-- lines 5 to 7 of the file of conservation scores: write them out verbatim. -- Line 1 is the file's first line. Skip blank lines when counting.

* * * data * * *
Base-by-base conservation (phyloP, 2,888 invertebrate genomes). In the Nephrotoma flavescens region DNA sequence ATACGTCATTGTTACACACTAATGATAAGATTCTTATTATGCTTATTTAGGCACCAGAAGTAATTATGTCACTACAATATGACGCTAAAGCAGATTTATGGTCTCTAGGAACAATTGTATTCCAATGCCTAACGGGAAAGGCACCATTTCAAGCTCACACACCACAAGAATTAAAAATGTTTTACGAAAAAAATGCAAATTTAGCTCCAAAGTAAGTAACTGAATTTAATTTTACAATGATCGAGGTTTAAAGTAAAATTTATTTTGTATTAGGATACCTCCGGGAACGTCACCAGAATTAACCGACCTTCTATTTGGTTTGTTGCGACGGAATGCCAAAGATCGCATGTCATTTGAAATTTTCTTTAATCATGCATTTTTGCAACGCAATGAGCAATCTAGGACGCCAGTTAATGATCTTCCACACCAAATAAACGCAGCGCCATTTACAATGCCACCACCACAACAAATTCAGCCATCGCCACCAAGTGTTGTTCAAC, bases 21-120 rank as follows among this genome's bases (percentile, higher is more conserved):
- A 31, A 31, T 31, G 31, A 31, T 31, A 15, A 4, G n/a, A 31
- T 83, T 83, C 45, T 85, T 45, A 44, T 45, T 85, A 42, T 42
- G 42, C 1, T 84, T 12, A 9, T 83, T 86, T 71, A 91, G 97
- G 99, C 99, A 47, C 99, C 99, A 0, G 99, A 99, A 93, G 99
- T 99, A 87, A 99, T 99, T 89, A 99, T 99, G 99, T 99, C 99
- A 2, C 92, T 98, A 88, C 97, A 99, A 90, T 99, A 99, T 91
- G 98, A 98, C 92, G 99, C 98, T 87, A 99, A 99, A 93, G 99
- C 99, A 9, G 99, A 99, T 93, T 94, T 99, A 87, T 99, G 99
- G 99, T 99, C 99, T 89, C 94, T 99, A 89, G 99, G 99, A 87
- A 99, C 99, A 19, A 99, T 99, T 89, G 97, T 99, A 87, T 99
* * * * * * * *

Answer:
- G 99, C 99, A 47, C 99, C 99, A 0, G 99, A 99, A 93, G 99
- T 99, A 87, A 99, T 99, T 89, A 99, T 99, G 99, T 99, C 99
- A 2, C 92, T 98, A 88, C 97, A 99, A 90, T 99, A 99, T 91